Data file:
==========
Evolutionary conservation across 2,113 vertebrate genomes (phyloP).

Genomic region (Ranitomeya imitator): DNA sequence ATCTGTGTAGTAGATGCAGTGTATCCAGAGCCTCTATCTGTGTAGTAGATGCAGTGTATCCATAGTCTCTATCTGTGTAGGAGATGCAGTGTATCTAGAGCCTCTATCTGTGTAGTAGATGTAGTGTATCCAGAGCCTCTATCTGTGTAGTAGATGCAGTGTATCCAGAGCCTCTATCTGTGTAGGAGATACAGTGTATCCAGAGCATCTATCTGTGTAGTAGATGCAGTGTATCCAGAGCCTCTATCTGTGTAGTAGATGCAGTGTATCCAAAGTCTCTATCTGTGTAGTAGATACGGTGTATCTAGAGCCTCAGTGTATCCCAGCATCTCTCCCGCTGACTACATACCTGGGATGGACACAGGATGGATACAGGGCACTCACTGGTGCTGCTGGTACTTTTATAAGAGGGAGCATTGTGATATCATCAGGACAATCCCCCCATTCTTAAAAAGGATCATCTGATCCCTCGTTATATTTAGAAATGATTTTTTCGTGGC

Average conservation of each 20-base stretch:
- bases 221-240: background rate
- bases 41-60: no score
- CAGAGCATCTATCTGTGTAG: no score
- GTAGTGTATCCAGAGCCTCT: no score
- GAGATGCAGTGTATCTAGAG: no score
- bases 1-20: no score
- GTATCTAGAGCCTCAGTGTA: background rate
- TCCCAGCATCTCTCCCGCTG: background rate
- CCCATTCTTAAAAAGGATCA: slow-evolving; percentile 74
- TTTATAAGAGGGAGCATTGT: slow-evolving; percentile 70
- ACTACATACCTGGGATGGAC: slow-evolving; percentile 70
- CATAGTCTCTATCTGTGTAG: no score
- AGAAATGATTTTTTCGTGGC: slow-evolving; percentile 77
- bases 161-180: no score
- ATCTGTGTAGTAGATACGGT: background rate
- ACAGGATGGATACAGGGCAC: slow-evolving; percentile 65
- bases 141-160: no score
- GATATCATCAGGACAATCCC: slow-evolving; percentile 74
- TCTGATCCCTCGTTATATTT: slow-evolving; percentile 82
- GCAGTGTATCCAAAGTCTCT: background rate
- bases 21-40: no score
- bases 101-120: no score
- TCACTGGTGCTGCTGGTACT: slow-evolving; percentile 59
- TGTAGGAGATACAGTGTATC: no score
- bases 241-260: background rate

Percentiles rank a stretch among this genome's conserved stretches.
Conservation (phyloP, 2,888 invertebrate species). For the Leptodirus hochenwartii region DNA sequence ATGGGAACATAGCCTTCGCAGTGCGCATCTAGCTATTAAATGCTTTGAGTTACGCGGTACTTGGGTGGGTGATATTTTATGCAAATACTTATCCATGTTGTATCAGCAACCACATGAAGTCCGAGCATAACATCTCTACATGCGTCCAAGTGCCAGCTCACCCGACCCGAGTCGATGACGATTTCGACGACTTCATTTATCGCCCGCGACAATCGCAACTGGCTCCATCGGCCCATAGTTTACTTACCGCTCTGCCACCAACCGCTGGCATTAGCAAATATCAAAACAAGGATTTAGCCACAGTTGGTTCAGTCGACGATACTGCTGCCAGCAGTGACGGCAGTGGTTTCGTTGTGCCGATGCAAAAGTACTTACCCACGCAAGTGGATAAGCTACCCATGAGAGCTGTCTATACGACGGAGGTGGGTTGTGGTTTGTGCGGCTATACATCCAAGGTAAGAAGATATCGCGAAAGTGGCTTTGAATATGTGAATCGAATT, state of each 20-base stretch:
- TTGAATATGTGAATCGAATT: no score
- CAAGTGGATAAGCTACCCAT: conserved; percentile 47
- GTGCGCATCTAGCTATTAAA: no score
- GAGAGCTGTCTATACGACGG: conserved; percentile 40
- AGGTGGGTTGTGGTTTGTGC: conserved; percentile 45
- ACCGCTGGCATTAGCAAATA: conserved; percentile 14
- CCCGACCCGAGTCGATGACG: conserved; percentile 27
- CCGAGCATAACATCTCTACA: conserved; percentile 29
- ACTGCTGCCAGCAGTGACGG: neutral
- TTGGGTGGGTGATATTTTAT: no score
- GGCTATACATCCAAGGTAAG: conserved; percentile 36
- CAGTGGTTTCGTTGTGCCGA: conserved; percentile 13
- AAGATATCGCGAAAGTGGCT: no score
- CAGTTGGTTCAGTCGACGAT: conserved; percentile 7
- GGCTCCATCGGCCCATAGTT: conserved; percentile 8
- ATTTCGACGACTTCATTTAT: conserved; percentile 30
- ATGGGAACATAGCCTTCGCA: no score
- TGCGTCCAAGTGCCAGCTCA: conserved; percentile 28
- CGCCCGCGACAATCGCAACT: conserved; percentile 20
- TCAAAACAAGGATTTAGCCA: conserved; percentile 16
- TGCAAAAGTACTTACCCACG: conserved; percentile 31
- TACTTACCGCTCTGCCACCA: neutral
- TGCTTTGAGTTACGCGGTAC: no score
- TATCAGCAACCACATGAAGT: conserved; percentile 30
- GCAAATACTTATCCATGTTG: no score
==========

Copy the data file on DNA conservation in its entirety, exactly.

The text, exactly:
Evolutionary conservation across 2,113 vertebrate genomes (phyloP).

Genomic region (Ranitomeya imitator): DNA sequence ATCTGTGTAGTAGATGCAGTGTATCCAGAGCCTCTATCTGTGTAGTAGATGCAGTGTATCCATAGTCTCTATCTGTGTAGGAGATGCAGTGTATCTAGAGCCTCTATCTGTGTAGTAGATGTAGTGTATCCAGAGCCTCTATCTGTGTAGTAGATGCAGTGTATCCAGAGCCTCTATCTGTGTAGGAGATACAGTGTATCCAGAGCATCTATCTGTGTAGTAGATGCAGTGTATCCAGAGCCTCTATCTGTGTAGTAGATGCAGTGTATCCAAAGTCTCTATCTGTGTAGTAGATACGGTGTATCTAGAGCCTCAGTGTATCCCAGCATCTCTCCCGCTGACTACATACCTGGGATGGACACAGGATGGATACAGGGCACTCACTGGTGCTGCTGGTACTTTTATAAGAGGGAGCATTGTGATATCATCAGGACAATCCCCCCATTCTTAAAAAGGATCATCTGATCCCTCGTTATATTTAGAAATGATTTTTTCGTGGC

Average conservation of each 20-base stretch:
- bases 221-240: background rate
- bases 41-60: no score
- CAGAGCATCTATCTGTGTAG: no score
- GTAGTGTATCCAGAGCCTCT: no score
- GAGATGCAGTGTATCTAGAG: no score
- bases 1-20: no score
- GTATCTAGAGCCTCAGTGTA: background rate
- TCCCAGCATCTCTCCCGCTG: background rate
- CCCATTCTTAAAAAGGATCA: slow-evolving; percentile 74
- TTTATAAGAGGGAGCATTGT: slow-evolving; percentile 70
- ACTACATACCTGGGATGGAC: slow-evolving; percentile 70
- CATAGTCTCTATCTGTGTAG: no score
- AGAAATGATTTTTTCGTGGC: slow-evolving; percentile 77
- bases 161-180: no score
- ATCTGTGTAGTAGATACGGT: background rate
- ACAGGATGGATACAGGGCAC: slow-evolving; percentile 65
- bases 141-160: no score
- GATATCATCAGGACAATCCC: slow-evolving; percentile 74
- TCTGATCCCTCGTTATATTT: slow-evolving; percentile 82
- GCAGTGTATCCAAAGTCTCT: background rate
- bases 21-40: no score
- bases 101-120: no score
- TCACTGGTGCTGCTGGTACT: slow-evolving; percentile 59
- TGTAGGAGATACAGTGTATC: no score
- bases 241-260: background rate

Percentiles rank a stretch among this genome's conserved stretches.
Conservation (phyloP, 2,888 invertebrate species). For the Leptodirus hochenwartii region DNA sequence ATGGGAACATAGCCTTCGCAGTGCGCATCTAGCTATTAAATGCTTTGAGTTACGCGGTACTTGGGTGGGTGATATTTTATGCAAATACTTATCCATGTTGTATCAGCAACCACATGAAGTCCGAGCATAACATCTCTACATGCGTCCAAGTGCCAGCTCACCCGACCCGAGTCGATGACGATTTCGACGACTTCATTTATCGCCCGCGACAATCGCAACTGGCTCCATCGGCCCATAGTTTACTTACCGCTCTGCCACCAACCGCTGGCATTAGCAAATATCAAAACAAGGATTTAGCCACAGTTGGTTCAGTCGACGATACTGCTGCCAGCAGTGACGGCAGTGGTTTCGTTGTGCCGATGCAAAAGTACTTACCCACGCAAGTGGATAAGCTACCCATGAGAGCTGTCTATACGACGGAGGTGGGTTGTGGTTTGTGCGGCTATACATCCAAGGTAAGAAGATATCGCGAAAGTGGCTTTGAATATGTGAATCGAATT, state of each 20-base stretch:
- TTGAATATGTGAATCGAATT: no score
- CAAGTGGATAAGCTACCCAT: conserved; percentile 47
- GTGCGCATCTAGCTATTAAA: no score
- GAGAGCTGTCTATACGACGG: conserved; percentile 40
- AGGTGGGTTGTGGTTTGTGC: conserved; percentile 45
- ACCGCTGGCATTAGCAAATA: conserved; percentile 14
- CCCGACCCGAGTCGATGACG: conserved; percentile 27
- CCGAGCATAACATCTCTACA: conserved; percentile 29
- ACTGCTGCCAGCAGTGACGG: neutral
- TTGGGTGGGTGATATTTTAT: no score
- GGCTATACATCCAAGGTAAG: conserved; percentile 36
- CAGTGGTTTCGTTGTGCCGA: conserved; percentile 13
- AAGATATCGCGAAAGTGGCT: no score
- CAGTTGGTTCAGTCGACGAT: conserved; percentile 7
- GGCTCCATCGGCCCATAGTT: conserved; percentile 8
- ATTTCGACGACTTCATTTAT: conserved; percentile 30
- ATGGGAACATAGCCTTCGCA: no score
- TGCGTCCAAGTGCCAGCTCA: conserved; percentile 28
- CGCCCGCGACAATCGCAACT: conserved; percentile 20
- TCAAAACAAGGATTTAGCCA: conserved; percentile 16
- TGCAAAAGTACTTACCCACG: conserved; percentile 31
- TACTTACCGCTCTGCCACCA: neutral
- TGCTTTGAGTTACGCGGTAC: no score
- TATCAGCAACCACATGAAGT: conserved; percentile 30
- GCAAATACTTATCCATGTTG: no score